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Sex up your Valentine's Day dinner

An aphrodisiac expert shares the best bites for putting you in the mood

Load up your Valentine's Day dinner with aphrodisiacs.

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Cooking a romantic dinner for your significant other this Valentine’s Day? Even if you consider yourself to be a pro in the kitchen, you may not know that sexing up your supper plans is actually pretty easy. In fact, infusing your Valentine’s meal with natural aphrodisiacs is a surefire way to kick your night off on the right note.

“My suggestion is to keep things really simple,” says sexy food expert Amy Reiley, who literally wrote the book on aphrodisiac foods. “You actually want something you can clean up the next morning.”

When planning your menu, let simplicity guide you. You also want to keep it light. (Heavy foods are going to make you feel sleepy – not sexy.)

Aphrodisiac cooking also has just as much to do with scent as it does with taste. Research on scent arousal has actually found certain food aromas to be arousing. For men, lavender and pumpkin pie spice seem to do the trick, while women are thought to be turned on by cucumber and licorice.

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“The scent of glazed donuts is also arousing,” says Reiley, who adds that other studies have found certain wine aromas to replicate the scent of human pheromones.

Before you stock up on ingredients for your Valentine’s Day dinner, consider some of Reiley’s best advice for preparing a delicious, aphrodisiac-packed meal. When it comes to cocktails, champagne is the preferred drink for putting you in the mood.

“It’s been found that blanc de blanc champagnes replicate the scent of the female pheromone,” says Reiley. “The interesting thing is that it arouses both sexes.”

If you prefer vino, experts say that earthy Burgundy wines are a good choice for revving up your engines. According to Reiley, scent is the most important component, which is why musky, masculine red wines are an optimal choice.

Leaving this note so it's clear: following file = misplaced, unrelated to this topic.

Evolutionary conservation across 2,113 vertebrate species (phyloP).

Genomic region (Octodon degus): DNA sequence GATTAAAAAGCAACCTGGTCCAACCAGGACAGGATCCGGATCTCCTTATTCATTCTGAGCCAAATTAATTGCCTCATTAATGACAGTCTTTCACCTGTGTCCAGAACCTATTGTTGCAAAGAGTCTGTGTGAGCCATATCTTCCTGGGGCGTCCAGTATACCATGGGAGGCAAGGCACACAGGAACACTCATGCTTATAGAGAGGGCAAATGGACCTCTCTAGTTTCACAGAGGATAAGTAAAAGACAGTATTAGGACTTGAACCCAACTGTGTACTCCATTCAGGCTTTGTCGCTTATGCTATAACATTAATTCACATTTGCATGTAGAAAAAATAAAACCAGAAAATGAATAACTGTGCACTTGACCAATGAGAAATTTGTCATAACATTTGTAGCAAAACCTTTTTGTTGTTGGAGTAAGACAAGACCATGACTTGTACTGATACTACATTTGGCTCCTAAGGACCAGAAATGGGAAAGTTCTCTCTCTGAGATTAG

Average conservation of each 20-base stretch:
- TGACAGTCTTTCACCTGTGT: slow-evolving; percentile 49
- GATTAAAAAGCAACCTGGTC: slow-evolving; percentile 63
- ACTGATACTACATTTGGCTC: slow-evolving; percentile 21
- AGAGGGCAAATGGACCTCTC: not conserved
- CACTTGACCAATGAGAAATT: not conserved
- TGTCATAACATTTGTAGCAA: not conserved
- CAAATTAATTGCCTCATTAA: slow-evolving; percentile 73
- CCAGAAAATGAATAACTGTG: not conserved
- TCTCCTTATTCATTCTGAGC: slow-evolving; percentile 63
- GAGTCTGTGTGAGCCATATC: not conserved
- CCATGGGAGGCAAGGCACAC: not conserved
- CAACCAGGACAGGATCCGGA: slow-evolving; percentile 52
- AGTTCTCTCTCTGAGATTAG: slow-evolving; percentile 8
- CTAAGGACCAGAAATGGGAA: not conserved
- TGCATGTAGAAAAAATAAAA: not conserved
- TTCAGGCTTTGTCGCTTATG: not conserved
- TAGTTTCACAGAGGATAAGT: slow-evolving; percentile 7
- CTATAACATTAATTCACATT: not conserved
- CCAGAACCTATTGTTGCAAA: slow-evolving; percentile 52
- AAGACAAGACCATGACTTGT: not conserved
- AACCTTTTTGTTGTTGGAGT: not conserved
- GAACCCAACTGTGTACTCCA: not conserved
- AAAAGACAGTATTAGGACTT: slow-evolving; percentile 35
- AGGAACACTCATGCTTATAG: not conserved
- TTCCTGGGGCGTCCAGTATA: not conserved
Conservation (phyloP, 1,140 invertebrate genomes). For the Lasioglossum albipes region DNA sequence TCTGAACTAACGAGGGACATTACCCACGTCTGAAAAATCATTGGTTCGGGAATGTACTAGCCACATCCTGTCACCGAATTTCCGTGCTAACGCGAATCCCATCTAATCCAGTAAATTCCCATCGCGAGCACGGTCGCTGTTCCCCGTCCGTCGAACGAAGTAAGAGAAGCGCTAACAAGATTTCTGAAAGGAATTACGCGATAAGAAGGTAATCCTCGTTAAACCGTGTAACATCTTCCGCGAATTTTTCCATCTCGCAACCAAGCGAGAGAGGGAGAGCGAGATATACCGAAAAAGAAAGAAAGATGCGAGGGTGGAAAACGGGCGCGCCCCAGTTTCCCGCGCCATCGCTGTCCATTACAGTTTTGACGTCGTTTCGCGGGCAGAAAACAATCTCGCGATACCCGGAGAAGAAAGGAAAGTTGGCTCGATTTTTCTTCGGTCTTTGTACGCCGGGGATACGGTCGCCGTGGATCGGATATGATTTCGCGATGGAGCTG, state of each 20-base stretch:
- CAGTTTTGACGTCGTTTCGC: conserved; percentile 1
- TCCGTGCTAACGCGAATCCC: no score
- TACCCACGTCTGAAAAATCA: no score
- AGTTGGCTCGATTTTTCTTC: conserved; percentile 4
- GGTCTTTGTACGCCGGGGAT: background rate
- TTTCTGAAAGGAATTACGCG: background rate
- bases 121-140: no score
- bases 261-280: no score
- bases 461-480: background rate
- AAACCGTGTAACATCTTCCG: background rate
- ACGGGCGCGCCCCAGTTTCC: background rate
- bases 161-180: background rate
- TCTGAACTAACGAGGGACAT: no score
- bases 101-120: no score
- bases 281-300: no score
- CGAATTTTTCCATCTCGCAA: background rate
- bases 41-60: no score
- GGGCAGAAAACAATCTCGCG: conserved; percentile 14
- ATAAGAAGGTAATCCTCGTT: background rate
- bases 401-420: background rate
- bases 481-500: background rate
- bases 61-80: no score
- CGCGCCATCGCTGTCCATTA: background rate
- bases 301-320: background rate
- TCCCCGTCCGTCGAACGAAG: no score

In terms of appetizers, we’ve all heard the stereotype about mussels being an aphrodisiac. It turns out that there’s actually some truth to it. Reiley says that mussels make for a perfect hors d’oeuvre. Adding exotic flavors and a hint of heat is also sure to dial up the sexy level.

“A coconut-based soup is another good one,” she says. “Coconut is a great aphrodisiac.”

When it’s time to ring the dinner bell, keeping in the seafood family is recommended. Try rolling your own sushi together, which can be a playful, flirty experience on its own. The best part? Fish like salmon and mackerel are thought to kick up the production of sex hormones.

“Sushi is loaded with aphrodisiac ingredients,” says Reiley. “It’s also a source of lean protein, so you’re getting the energy you need, but you’re still keeping the meal relatively light at the same time.”

As for dessert, chocolate has long been synonymous with sexy. However, Reiley says that chocolate likely has more of a placebo effect than anything else.

“A British scientist did do a study that found that in order to get all of those aphrodisiac effects of what we associate with chocolate – things like mood enhancement, caffeine-like energy, and that state of euphoria – the average-sized woman would have to eat over 20 pounds of chocolate to actually get there,” says Reiley.

Even so, don’t be so quick to dismiss it. For starters, it’s a stimulant. This makes it a great end-of-the-meal choice before heading into the bedroom. Dark chocolate also has antioxidant benefits. Reiley suggests preparing a dark chocolate fondue, which allows you to choose aphrodisiac fruits for dipping. Strawberries, bananas and figs all fit the bill.

Just remember not to overindulge. The last thing you want is to feel too full to enjoy the effects of an aphrodisiac-rich meal. After dinner, Reiley adds that candles scented with vanilla, rose or lavender are all ideal for the bedroom.

 
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